A LEGEND OF SLEEPY HOLLOW
In a remote period of American history, there lived in
Sleepy Hollow a worthy man whose name was Ichabod Crane. He sojourned, or, as he expressed
it, "tarried" in that quiet little valley for the purpose of instructing the
children of the vicinity. He was a native of Connecticut. He was tall, but very lank, with
narrow shoulders, long arms and legs, hands that dangled, a mile out of his sleeves, and
feet that might have served' as shovels. His head was small, with huge ears, large glassy
eyes, and a long snipe nose. To see him striding. along the crest of a hill on a windy
day, with his. ill-fitting clothes fluttering about him, one might. have" mistaken
him for some scarecrow escaped from a cornfield.
His schoolhouse was a low building of one large room,
rudely built of logs.. It stood in a rather lonely but pleasant place, just at the foot of
a woody; hill, with a brook running close by, and a birch tree growing near one end of it.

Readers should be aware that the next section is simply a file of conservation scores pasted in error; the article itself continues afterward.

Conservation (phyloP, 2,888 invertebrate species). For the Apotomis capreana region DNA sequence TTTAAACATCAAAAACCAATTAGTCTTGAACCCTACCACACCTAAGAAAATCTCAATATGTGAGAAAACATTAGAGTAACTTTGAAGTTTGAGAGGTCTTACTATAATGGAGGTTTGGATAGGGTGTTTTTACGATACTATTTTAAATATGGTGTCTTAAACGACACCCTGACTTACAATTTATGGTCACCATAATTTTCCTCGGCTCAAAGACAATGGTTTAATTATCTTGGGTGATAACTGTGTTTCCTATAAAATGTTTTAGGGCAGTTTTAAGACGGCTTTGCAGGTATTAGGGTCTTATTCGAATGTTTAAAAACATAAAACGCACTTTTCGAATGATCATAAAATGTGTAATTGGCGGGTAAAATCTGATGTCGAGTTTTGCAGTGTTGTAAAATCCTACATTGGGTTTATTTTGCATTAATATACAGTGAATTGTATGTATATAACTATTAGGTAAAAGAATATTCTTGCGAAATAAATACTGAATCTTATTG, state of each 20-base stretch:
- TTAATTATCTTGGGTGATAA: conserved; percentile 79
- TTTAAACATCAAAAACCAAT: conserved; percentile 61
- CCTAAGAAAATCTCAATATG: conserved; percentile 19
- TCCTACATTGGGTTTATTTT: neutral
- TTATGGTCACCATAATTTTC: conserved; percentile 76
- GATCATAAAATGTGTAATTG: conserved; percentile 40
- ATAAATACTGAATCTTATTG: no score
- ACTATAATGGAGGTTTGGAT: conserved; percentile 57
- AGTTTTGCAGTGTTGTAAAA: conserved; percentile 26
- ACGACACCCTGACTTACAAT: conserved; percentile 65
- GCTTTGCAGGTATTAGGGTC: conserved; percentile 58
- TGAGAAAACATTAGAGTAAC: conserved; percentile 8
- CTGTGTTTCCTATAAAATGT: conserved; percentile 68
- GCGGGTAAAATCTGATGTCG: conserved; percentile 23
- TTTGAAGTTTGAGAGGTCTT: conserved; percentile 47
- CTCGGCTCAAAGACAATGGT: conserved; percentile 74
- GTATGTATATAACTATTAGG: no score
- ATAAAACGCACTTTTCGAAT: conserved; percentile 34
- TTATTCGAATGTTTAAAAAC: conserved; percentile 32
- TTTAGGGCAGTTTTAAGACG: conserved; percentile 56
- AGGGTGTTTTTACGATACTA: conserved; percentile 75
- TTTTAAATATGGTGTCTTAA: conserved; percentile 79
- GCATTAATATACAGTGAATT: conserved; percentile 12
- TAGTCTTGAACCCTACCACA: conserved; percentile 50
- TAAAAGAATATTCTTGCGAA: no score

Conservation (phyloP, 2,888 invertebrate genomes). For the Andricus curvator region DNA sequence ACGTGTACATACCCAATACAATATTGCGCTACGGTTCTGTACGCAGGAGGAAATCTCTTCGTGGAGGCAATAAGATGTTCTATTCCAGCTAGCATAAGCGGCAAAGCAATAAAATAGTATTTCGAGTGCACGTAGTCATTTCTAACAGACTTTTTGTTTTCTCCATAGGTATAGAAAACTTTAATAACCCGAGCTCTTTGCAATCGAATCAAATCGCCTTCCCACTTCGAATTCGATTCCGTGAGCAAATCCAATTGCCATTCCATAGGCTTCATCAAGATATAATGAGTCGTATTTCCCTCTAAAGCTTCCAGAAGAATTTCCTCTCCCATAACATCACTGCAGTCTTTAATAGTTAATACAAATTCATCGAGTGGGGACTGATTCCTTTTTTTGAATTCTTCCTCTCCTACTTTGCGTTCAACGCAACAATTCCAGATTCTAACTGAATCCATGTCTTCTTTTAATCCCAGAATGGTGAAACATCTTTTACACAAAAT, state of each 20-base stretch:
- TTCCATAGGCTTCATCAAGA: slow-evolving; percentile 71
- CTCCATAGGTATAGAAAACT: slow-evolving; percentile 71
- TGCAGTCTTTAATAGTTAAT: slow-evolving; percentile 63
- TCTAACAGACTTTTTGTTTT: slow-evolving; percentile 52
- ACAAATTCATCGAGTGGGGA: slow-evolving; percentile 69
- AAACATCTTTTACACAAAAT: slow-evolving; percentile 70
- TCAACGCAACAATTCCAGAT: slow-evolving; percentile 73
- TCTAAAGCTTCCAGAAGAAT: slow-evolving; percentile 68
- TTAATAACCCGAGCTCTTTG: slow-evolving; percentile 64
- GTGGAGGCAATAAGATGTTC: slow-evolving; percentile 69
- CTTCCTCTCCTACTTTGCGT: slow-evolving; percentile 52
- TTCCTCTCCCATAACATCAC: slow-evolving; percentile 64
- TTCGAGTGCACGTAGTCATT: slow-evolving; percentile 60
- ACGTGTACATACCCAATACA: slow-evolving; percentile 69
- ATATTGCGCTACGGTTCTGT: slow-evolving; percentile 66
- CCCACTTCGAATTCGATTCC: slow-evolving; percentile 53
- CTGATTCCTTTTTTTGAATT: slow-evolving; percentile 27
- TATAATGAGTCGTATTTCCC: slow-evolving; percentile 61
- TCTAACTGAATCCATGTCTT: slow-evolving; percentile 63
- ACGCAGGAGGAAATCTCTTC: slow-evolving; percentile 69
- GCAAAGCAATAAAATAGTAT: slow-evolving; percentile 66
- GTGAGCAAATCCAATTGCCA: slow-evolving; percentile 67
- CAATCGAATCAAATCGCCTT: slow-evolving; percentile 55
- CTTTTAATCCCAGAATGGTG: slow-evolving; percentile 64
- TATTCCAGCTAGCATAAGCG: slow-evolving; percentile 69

From this place of learning the low murmur of children's voices, conning over their
lessons, might be heard on a drowsy summer day like the hum of a beehive. Now and then
this was interrupted by the stern voice of the master, or perhaps by the appalling sound
of a birch twig, as some loiterer was urged along the flowery path of knowledge.
When school hours were over, the teacher forgot that he
was the master, and was even the companion and-playmate of the older boys; and on holiday
afternoons, he liked to go home with some of the smaller ones who happened to have pretty
sisters, or mothers noted for their skill in cooking. Indeed, it was a wise thing for him
to keep on good terms with his pupils. He earned so little by teaching school, that he
would scarcely have had enough to eat, had he not, according to country custom, boarded at
the houses of the children whom he instructed. With these he lived, by turns, a week at a
time, thus going the rounds of the neighbor-hood, with all his worldly goods tied up in a
He had many ways of making himself both useful and agreeable. He helped the farmers in the lighter labors of their farms, raked the hay at harvest time, mended the fences, took the horses to water, drove the cows from pasture, and cut wood for the winter fire. He found favor in the eyes of the mothers by petting the children, particularly the youngest; and he would often sit with a child on one knee, and reek a cradle with his foot for whole hours together.